Every now and then, we do come across clusters of cases of Herpangina or Hand Foot and Mouth Disease in Maldives.

Herpangina Ulcer in the mouth. (Picture shared by a parent).

What is it?
It is an acute viral illness in children that causes sudden onset high-grade fever and appearance of painful blisters and/or ulcers over the palate and back of throat. It occurs most frequently in children younger than age 5 but can affect bigger kids too.
It is quite similar to Hand Foot and Mouth Disease (HFMD), in which, in addition to the fever and oral ulcers, there are vesicular rash on hands, (elbows), feet, (around the knees, over thighs and buttocks).

What causes it?
It is caused by a virus. The most commonly identified viruses are Coxsackie A (A16, A6), Coxsackie B, Enterovirus (A71) and Echovirus.

How do you get it?
It’s highly contagious and is spread by droplets and via contact with droplet contaminated surfaces. An uninfected child gets the illness when respiratory droplets from an infected child are inhaled. Respiratory droplets are formed during coughing, sneezing and during speech. The virus also gets transmitted when spit or sputum contaminated objects (Eg: Toys) are handled by an uninfected child. Stool contamination (feco-oral) of food and drinking water has also been documented as a transmission mode.

Can we prevent it?
Good hand hygiene; with frequent sanitizer use or hand washing, transmission may be restricted. Also, isolating and keeping affected kids away from others, can limit transmission opportunities.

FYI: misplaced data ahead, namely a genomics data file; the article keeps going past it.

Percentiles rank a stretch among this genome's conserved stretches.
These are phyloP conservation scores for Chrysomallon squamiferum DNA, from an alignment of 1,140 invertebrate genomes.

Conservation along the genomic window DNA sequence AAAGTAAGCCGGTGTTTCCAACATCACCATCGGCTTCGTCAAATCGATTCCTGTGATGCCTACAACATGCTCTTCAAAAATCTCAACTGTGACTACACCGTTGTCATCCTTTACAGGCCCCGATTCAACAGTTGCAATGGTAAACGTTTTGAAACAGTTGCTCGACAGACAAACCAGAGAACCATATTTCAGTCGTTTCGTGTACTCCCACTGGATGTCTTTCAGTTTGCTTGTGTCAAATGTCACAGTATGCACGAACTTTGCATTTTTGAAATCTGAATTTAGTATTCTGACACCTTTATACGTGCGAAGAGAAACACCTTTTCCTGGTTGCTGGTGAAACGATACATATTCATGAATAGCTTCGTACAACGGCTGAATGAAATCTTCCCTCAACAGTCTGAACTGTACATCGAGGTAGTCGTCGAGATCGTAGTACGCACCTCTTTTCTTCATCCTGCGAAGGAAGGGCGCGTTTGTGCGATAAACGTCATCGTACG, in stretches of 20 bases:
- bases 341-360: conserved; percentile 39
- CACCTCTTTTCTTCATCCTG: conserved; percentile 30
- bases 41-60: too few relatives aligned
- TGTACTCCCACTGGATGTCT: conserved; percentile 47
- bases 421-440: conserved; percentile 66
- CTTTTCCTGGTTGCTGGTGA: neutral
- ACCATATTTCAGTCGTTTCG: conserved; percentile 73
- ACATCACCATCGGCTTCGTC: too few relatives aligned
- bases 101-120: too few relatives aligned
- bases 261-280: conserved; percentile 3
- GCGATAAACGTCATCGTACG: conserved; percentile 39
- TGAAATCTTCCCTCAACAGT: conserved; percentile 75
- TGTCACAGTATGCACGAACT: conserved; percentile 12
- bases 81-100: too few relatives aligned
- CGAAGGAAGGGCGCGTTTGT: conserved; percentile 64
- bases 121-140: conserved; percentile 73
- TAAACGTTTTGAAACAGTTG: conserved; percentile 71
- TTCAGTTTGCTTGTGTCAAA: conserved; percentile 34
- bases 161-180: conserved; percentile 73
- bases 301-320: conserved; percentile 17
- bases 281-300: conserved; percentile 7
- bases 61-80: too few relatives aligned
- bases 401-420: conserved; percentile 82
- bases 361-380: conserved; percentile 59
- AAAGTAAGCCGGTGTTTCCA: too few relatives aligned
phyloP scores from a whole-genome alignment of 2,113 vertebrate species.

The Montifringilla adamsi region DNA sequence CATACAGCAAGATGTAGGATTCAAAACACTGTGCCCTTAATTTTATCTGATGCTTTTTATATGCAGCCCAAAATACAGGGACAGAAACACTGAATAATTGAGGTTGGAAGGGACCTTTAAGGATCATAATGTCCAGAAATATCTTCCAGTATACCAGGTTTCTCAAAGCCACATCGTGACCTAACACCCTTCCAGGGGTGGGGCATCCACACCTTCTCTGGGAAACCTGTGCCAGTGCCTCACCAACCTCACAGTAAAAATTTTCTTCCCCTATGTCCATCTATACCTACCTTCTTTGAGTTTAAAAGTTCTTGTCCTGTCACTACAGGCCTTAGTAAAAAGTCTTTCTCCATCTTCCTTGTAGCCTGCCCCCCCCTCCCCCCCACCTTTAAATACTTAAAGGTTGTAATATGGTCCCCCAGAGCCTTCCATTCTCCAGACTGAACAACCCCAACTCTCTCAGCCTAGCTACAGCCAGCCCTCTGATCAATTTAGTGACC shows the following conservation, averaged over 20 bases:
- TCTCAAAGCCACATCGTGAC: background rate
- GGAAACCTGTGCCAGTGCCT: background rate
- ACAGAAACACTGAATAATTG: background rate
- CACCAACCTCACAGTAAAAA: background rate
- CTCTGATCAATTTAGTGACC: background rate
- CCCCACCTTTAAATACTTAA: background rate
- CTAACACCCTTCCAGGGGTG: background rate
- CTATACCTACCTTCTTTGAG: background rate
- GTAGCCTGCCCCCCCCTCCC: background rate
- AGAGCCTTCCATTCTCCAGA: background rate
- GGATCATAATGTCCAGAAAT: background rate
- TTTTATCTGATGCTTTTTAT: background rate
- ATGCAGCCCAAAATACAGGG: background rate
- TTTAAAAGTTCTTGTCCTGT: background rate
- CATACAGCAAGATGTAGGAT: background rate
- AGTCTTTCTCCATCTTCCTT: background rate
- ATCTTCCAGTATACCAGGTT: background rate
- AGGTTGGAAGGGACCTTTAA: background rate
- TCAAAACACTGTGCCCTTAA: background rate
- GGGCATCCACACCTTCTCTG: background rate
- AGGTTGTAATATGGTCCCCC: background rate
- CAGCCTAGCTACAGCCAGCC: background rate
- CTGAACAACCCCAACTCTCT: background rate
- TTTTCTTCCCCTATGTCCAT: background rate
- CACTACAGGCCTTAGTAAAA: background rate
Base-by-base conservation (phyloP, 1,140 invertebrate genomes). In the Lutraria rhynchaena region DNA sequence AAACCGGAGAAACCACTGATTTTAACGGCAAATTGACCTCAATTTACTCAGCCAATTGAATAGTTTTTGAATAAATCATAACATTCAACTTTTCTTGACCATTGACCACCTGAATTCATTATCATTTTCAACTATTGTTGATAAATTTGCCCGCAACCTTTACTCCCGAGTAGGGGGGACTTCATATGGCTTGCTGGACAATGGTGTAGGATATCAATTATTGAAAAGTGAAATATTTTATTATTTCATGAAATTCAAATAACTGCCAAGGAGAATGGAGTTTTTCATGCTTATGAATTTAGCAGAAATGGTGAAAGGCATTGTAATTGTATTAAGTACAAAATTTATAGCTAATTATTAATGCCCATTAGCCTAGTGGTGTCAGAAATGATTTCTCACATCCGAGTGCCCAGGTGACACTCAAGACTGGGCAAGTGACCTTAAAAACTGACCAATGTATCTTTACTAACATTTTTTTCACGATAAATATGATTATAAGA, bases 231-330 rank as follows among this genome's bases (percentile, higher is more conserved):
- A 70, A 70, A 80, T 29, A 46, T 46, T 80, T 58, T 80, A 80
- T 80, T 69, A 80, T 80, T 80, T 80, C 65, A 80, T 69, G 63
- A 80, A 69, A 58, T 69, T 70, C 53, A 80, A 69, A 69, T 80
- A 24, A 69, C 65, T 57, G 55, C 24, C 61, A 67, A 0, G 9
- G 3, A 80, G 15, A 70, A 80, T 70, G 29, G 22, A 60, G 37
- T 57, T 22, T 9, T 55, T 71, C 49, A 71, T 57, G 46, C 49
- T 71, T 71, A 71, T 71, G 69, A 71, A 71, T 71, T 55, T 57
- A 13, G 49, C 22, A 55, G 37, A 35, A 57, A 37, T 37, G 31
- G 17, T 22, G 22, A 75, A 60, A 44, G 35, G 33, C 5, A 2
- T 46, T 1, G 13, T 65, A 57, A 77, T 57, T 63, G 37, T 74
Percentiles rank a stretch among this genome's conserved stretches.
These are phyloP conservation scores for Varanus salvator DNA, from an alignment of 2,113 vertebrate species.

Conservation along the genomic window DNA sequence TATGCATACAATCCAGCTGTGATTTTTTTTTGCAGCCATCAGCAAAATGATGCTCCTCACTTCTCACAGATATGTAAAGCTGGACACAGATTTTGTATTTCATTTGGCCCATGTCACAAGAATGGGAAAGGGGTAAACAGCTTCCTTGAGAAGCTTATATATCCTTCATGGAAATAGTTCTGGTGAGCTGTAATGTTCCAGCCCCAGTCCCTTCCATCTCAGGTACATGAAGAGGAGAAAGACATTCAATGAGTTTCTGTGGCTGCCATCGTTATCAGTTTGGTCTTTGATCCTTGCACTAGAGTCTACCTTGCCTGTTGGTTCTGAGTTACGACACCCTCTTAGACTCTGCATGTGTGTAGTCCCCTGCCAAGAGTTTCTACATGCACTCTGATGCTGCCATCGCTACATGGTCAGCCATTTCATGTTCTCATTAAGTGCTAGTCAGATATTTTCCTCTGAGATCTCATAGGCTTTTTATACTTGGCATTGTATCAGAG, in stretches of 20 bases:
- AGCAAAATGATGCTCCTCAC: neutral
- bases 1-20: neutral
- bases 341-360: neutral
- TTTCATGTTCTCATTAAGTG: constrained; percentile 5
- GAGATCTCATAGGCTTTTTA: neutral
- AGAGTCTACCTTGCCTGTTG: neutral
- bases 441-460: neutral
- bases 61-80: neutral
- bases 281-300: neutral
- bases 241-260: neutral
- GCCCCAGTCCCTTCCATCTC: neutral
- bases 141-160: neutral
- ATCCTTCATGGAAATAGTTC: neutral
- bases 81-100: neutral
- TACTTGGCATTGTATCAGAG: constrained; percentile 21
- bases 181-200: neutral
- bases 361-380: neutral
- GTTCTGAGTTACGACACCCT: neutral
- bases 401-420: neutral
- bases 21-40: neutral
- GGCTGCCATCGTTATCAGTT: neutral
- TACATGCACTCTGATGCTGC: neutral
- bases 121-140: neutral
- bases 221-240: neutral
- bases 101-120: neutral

What are it’s signs and symptoms?
After an incubation period of 3 to 6 days druing which the newly infected child remains well, the illness begins with sudden onset moderate to high-grade fever ranging from 38° to 41° C. Painful swallowing, sore throat, drooling, headache, loss of appetite and generalized un-wellness are common. Small children may become fussy or irritable.

Oral lesions are often present starting day 1-2 of illness and could be used by healthcare workers to identify the illness during an outbreak. They are generally 3 to 7 mm in diameter and surrounded by a narrow zone of redness.

How do you diagnose it?
Diagnosis is clinical, from the symptoms and signs. Blood tests are not required.

Home care:
Hydration and symptomatic treatment are important. Lets the child take plenty of fluids. It may help child to tolerate the fluid better, if it is not warm. Acidic fluids such as citrus juices may sting and cause discomfort.

Paracetamol can be used for fever. Oral pain relieving gels may help transiently reduce severe pain.

As this is a contagious disease, where possible, affected kids can be kept separate from those unaffected.

How long does it take to recover?
Fever usually subsides after 2-5 days. The lesions usually resolve in 1 week without any treatment.

Similar to Hand Foot and Mouth Disease, some nail changes have been seen few weeks after recovery. They recover without treatment.